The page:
If you prepare your own Calamari from fresh squid you will have rings (made from the mantle) in various sizes and shapes plus you will have tentacles and fins.
If you buy factory-produced ready to fry or eat Calamari you could be eating the real thing, but you could also be eating a fried mixture of left over squid, octopus, fish, flower and E-numbers. And to reduce your appetite for Calamari even more: factories treat the squid with sodium bicarbonate (and probably other chemicals) to make the meat softer. Bon Appétit!

Time to start cooking

The stew is a combination of squid, tomatoes, red wine and bay leaf, supported by shallot and garlic. The red wine in combination with the natural colour of the squid will help create a dark velvet red colour. This will take some time, but that’s fine, in the mean time the meat of the squid will become nice, tasty and soft. Bay leaf is essential. Feel free to add more. We finish the dish with parsley, just to give it an extra sharpness.

We enjoyed our stew as a starter with a glass of Inycon Estate, made of Viognier and Chardonnay. Inycon Estate is an international brand of Cantine Settesoli, a Sicilian wine producer. They produce a nice range of affordable wines, such as Nero D’Avola, Pinot Grigio and Shiraz. The combination of Viognier and Chardonnay works really well. The wine is both fruity, fresh and full-bodied.
When you eat the stew as a main, you could go for a light, cool, red wine. Not too complex because the stew is rather powerful.

Preparing squid

Buy a kilo of squid. In most cases the squid will be frozen, but that’s fine. The process of cleaning squid is simple and a bit messy. Not smelly by the way.

  1. Start by removing the head from the body. When you do this gently, you will also remove most of the internal organs of the squid.
  2. You may want to secure the ink for later use.
  3. Just below the eyes, cut off the tentacles using a knife or scissors. Remove the beak (located at the base of the tentacles). Discard internal organs and beak. Transfer the tentacles to a bowl.
  4. With your fingers remove the cartilage (this is the part that looks like it is made of plastic).
  5. Remove the skin of the mantle and fins. Best is to start in the middle and then gently pull the skin towards the top and bottom. Discard the skin.
  6. Remove the fins and transfer to the bowl with tentacles.
  7. Turn the mantle inside out by pushing the top into the mantle. This allows you to remove all internal organs and the membrane.
  8. Turn the mantle outside in by pushing the top into the mantle. Cut the mantle into rings and transfer to the bowl.
  9. Wash the rings, fins and tentacles with cold water.

Here is what you need

  • 1 kilo Squid (to be cleaned)
  • Olive Oil
  • Shallot
  • 2 Garlic Gloves
  • Red Chilli
  • 500 grams of Excellent Red Tomatoes (peeled, seeded and cut in chunks)
  • Red Wine
  • Two Fresh Bay Leaves
  • Black Pepper
  • Parsley

Use a heavy, iron skillet for this stew. Cut the shallot in small bits and glaze gently in olive oil. Once the shallot is glazed add the garlic and the chilli. After a few minutes add the squid (rings, tentacles and fins). Let the liquid reduce for a few minutes, and then add the tomatoes, a glass of red wine and the bay leaf. Allow to slowly simmer for 4 hours. If necessary add a splash of water. Stir every 15 minutes. Just before serving add black pepper (be generous) and some parsley.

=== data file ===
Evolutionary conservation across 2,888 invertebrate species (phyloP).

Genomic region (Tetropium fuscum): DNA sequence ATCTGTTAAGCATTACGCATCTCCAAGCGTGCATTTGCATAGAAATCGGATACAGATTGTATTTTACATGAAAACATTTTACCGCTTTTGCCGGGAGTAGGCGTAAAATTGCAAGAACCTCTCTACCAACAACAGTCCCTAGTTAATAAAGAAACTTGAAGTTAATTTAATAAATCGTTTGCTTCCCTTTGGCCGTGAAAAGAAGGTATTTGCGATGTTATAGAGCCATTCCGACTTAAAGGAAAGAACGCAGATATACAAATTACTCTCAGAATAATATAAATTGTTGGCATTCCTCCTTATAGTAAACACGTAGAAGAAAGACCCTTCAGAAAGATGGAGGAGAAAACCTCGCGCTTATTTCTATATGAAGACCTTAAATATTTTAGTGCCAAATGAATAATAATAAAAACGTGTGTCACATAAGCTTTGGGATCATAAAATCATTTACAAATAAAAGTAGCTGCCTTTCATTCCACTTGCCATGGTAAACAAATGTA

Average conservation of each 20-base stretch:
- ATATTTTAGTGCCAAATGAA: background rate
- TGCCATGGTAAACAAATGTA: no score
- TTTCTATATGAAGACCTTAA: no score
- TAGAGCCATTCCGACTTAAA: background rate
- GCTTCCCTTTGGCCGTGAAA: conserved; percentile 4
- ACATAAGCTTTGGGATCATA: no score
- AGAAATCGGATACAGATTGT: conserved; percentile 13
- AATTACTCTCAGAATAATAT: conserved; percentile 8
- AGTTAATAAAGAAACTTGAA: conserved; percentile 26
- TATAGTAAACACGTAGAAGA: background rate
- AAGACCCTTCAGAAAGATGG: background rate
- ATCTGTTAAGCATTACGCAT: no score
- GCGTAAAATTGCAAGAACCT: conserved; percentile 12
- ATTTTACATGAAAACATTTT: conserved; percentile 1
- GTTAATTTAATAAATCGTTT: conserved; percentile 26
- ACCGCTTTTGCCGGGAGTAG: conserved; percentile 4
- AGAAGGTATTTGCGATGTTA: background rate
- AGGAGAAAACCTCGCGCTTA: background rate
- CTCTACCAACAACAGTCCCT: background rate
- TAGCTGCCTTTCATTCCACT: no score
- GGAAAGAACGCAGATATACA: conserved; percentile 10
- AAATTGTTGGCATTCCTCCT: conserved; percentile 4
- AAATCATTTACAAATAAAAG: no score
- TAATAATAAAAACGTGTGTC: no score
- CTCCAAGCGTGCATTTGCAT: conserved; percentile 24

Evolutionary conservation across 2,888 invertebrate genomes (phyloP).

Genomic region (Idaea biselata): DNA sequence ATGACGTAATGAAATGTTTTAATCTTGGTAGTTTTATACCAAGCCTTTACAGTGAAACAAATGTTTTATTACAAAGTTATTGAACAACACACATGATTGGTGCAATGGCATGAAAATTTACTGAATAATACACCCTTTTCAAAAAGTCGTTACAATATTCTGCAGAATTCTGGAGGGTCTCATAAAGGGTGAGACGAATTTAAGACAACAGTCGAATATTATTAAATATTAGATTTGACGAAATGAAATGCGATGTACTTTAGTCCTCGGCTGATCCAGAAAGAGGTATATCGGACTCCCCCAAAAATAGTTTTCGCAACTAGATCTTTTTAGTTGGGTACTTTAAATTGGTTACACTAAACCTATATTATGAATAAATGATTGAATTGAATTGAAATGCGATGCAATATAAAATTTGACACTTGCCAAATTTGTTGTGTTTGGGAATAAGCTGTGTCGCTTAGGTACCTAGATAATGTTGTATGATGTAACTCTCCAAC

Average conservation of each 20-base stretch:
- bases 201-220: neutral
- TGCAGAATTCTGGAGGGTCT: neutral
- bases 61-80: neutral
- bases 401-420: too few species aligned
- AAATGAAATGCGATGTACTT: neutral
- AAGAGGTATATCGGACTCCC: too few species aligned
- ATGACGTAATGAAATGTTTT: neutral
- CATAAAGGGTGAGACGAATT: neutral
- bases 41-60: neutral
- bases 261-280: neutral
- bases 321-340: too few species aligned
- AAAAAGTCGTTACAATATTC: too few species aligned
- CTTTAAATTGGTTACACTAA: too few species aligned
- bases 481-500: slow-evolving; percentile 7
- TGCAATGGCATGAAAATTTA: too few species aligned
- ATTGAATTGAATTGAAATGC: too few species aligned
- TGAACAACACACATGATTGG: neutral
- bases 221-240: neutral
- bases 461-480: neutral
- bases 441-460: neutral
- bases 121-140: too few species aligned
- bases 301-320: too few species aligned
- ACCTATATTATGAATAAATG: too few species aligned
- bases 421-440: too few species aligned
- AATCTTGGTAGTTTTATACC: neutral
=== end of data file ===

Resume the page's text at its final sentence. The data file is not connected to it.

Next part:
Serve with crusty bread (as a starter) or with red rice.

A Classic for you – 1


Think summer vegetables, think Ratatouille! Which is also a comedy released in 2007 about a rat called Remy with a passion for cooking. If you want to see how he prepares ratatouille then simply enter Remy cooks ratatouille as search term in YouTube (or buy the DVD if you’re old fashioned like us).
Ratatouille brings back memories of summer, of the South of France, of the Mediterranean. Or for some, of their youth. It combines very well with a simple sausage, with lamb, with grilled chicken.
However you prepare your ratatouille, be sure to use courgette or zucchini, aubergine or eggplant, tomato and bell peppers. Also make sure you prepare it a day ahead. The taste becomes much more integrated after a day (or two) in the refrigerator.
Our recipe is very much the recipe of a dear friend. She taught us how to make ratatouille in her summer kitchen, overlooking the pool and the garden with herbs and vegetables. Indeed, fond memories.
To our surprise she added cilantro (you would expect thyme or basil) and many years later we are still grateful for this twist. The cilantro enhances the feeling of summer and it supports the various vegetables in a beautiful way.

We enjoyed our ratatouille with a glass of simple, red wine with lots of red and black fruits. Spicy. A wine that brings summer to your glass.

Here is what you need:

  • Aubergine
  • Courgette
  • Red Bell Pepper
  • Chili Pepper
  • Tomatoes
  • Cilantro
  • Garlic (optional)
  • Olive oil

If you combine 1 of each, with the exception of 3 tomatoes, this will serve 4 people.
Start by cutting the aubergine in small but not too small chunks. Drizzle with salt and mix. Let the mixture rest for a few hours, allowing for the aubergine to loose water and become firm. Best way to do this is by putting the aubergine in a sieve and let it rest above a bowl.
The tomatoes require some attention as well. You could peel them, but that’s optional. What is not optional is to separate the tomato meat and juices from the pits. First step is to remove the internal hard bits and the pits and put these aside. You now have the outer part of the tomato, which you can slice. Cut the remainder of the tomatoes roughly, add to a sieve and by using the back of a spoon make sure you capture the juices. Be surprised about the volume of tomato juice and the small amount of tomato bits that remain in your sieve.
Peel the courgette, slice in the way you sliced the aubergine and fry over medium heat in olive oil. In the mean time cut the bell pepper into long slices and add these to the pan. Continue frying. Add the finely chopped chilli pepper (not the seeds of course). Add the firm aubergine after having removed the remaining salt with water. After a few moments add the tomato chunks, fry a bit more, add the tomato juice (and the optional garlic) and leave on a medium heat for 30 minutes. Try not to stir too much; otherwise you risk creating mashed vegetables. Cool, set aside and store in the refrigerator.
The next day gently warm the ratatouille, add some chopped cilantro, mix and add more cilantro just before serving.